Intel Intrinsics Performance Degrade on Android Framework

Intel Intrinsics Performance Degrade on Android Framework

I am developing Android x86 based frameweork for Intel Atom Processor. I have implemented the entire framework, but I am facing problems with the SIMD implementation for my code. When I run the basic C code, it gives a considerable performance same on the emulator as well as the hardware, however, when I enable the intrinsics option for the code, there is no actual gain but a negligible loss in performance. I have run my code on Intel i7 processor, there is approximately 200% gain. I certainly take into consideration the frequency & number of cores that a PC and a tablet utilizes but still there should be some gain when I enable SIMD code on the Android framework.
Possible problems which I have analyzed so far:
1) Local C flags(can anyone suggest suitable C flags for Intel  Atom Processor).
2) Is it advisable to use .so file instead of  the source code in the framework.
3) Suitable NDK for Intel Atom, I am using 4.8.
4) Optimization level should be set to O2 or O3.
If there are any other reasons that may hinder the performance, please let me know.
Thank you in advance.

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For more complete information about compiler optimizations, see our Optimization Notice.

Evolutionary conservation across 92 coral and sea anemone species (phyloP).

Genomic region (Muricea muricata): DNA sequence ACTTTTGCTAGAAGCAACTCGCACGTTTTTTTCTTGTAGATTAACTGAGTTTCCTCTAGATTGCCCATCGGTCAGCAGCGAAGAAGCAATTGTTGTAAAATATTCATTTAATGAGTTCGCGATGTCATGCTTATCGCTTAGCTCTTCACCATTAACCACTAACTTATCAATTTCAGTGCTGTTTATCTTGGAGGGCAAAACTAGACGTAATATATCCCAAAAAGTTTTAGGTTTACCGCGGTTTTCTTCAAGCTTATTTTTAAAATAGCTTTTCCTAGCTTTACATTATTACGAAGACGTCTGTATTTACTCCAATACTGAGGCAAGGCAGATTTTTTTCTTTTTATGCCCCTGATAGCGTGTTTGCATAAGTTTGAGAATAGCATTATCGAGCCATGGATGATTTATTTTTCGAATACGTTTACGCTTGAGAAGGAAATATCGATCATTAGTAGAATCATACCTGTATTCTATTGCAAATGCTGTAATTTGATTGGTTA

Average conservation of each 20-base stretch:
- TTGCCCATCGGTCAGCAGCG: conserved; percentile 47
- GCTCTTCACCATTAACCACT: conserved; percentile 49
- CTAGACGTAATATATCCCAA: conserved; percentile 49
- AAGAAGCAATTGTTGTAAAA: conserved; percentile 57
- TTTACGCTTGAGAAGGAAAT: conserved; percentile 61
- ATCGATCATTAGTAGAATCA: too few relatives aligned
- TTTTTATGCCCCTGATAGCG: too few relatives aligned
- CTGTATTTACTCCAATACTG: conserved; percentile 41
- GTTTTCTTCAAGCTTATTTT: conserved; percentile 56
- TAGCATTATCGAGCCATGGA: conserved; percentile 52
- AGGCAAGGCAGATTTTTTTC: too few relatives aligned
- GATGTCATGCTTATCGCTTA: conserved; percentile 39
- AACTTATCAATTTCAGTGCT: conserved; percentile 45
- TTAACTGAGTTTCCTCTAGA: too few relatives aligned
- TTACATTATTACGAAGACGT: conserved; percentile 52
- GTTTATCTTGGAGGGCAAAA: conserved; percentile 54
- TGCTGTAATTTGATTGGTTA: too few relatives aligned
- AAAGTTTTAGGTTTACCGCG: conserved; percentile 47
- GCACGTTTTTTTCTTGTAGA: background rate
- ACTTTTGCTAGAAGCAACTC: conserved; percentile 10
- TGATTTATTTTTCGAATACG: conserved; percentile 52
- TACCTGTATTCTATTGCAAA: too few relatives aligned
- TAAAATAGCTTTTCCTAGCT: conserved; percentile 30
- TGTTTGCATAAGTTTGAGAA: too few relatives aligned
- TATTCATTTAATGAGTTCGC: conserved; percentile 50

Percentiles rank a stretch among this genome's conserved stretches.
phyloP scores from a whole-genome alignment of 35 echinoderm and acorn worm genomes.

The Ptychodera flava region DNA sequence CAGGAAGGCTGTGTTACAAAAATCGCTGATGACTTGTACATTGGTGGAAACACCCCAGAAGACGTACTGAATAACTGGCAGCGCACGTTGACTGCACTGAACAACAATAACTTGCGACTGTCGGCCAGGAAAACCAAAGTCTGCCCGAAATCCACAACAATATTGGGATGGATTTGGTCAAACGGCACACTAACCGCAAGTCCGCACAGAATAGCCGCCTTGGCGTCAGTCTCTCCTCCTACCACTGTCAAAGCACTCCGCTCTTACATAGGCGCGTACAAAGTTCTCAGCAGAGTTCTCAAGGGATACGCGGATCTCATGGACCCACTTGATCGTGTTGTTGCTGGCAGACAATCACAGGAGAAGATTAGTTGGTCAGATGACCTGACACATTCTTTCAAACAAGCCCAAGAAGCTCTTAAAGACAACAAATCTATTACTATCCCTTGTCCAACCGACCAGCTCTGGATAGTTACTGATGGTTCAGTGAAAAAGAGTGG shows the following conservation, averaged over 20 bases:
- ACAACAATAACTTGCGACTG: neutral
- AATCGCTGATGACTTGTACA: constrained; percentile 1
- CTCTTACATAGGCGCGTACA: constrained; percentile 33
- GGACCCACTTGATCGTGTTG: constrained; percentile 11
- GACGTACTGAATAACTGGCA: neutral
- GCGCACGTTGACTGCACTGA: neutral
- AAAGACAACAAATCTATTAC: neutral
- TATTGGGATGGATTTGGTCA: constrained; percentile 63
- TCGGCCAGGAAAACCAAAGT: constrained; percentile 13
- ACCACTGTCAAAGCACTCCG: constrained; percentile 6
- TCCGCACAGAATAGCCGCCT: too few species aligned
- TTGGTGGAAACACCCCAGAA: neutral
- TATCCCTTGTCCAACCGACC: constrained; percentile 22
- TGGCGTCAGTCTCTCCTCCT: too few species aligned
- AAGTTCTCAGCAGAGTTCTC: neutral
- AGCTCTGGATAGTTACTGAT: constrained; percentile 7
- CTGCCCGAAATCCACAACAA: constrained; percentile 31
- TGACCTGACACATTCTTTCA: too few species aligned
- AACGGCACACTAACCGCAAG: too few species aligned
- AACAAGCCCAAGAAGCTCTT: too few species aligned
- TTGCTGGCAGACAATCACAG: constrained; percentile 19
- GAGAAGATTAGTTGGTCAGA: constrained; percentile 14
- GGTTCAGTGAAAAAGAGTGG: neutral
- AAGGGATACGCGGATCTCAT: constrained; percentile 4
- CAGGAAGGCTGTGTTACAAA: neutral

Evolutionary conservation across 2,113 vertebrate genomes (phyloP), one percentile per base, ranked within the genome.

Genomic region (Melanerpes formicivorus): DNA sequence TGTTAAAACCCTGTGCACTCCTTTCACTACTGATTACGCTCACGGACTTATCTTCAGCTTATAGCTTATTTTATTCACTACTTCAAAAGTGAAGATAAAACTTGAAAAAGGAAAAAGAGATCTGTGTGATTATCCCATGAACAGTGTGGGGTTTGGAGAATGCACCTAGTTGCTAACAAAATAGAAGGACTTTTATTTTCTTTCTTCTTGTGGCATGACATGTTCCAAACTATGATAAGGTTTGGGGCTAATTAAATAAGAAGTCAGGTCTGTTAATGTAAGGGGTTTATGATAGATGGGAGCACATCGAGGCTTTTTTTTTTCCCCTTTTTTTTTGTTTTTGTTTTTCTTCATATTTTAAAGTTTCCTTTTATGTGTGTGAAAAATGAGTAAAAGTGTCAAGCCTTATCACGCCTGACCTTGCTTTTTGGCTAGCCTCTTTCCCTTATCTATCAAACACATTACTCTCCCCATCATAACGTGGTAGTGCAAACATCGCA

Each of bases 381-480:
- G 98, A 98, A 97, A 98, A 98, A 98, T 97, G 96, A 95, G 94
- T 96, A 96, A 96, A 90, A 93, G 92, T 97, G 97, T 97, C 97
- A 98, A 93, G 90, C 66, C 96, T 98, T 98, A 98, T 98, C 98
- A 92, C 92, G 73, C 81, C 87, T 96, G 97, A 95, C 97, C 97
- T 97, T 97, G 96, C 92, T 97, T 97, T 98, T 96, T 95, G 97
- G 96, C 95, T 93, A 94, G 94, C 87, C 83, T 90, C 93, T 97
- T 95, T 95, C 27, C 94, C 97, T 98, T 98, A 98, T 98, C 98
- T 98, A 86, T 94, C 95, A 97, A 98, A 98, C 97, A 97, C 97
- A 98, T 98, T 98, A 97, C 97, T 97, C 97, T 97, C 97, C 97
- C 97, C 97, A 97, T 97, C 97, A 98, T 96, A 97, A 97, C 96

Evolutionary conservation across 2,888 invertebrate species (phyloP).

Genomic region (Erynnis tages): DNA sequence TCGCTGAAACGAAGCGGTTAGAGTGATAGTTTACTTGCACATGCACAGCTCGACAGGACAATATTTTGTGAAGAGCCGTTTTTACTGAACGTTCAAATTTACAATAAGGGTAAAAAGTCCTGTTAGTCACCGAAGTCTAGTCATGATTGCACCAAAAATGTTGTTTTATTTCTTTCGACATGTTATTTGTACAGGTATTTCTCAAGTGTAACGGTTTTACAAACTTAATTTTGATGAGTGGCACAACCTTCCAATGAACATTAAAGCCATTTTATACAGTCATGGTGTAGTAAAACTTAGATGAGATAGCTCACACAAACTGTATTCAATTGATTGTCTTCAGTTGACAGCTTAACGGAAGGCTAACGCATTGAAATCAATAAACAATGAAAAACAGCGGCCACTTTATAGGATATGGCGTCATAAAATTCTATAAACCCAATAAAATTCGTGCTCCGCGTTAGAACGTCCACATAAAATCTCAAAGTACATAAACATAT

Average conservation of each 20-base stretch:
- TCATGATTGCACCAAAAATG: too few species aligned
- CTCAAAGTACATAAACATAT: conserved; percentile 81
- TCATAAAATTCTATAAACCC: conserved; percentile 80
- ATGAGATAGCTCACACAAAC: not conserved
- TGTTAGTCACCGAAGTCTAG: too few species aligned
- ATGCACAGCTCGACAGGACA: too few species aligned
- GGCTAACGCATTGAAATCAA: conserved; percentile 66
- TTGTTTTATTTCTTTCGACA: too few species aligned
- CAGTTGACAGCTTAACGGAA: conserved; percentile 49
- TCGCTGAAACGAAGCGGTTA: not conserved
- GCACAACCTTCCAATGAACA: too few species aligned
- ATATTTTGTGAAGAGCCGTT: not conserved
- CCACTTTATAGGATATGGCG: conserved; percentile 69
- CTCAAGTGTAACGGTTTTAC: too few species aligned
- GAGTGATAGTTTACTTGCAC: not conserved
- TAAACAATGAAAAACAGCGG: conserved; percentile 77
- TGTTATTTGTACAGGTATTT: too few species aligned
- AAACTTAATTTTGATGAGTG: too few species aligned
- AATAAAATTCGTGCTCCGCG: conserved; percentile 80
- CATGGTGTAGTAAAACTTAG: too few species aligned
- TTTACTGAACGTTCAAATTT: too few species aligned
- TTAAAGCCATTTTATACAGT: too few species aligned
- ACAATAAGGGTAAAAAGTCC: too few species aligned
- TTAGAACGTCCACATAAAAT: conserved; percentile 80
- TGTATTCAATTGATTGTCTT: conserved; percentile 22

If you have some snippets it would be easier to take a look what is happening. 

  1. -mfpmath=sse -Ofast -flto -mtune=atom
  2. I don't get the question here. Can you explain what you mean?
  3. GCC 4.8 should be fine. Newer GCC versions usually provide a better performance
  4. Most of the time O3 gives a better performance, but it's not guaranteed and usually the binary file size get's bigger. If you have the time you should test O2 and O3 on your particular application and decide based on this. The proposed options in 1) include -Ofast which includes -O3. 

About other possible reasons for the performance might be that some Atom processor have an in-order execution pipeline and therefor the order of instructions is extremely important to get the best performance. If this is an issue, the -mtune=atom parameter should fix it.

Getting a profiling data would be the best option to understand what is going on. 


Hi Alexander,
                       Thanks  for your reply. I am trying to make changes according to your suggestions. I will check and let you know. My question i.e.point-2 is that I have 25 source files and 30 include files in my solution. Would it better to consider creating a single .so(shared library) or .a(static library) file for any performance gain. Presently, I am using all source and include files in the jni folder. Also, I am currently using Android-ndkr9d, previously I had used Android-ndkr9c, would you think if you using a newer version for ndk will degrade the performance or affect the code by any chance.

Also, I would like to know if I should use Intel C++ compiler, I am using Eclipse to generate the apk for my solution.

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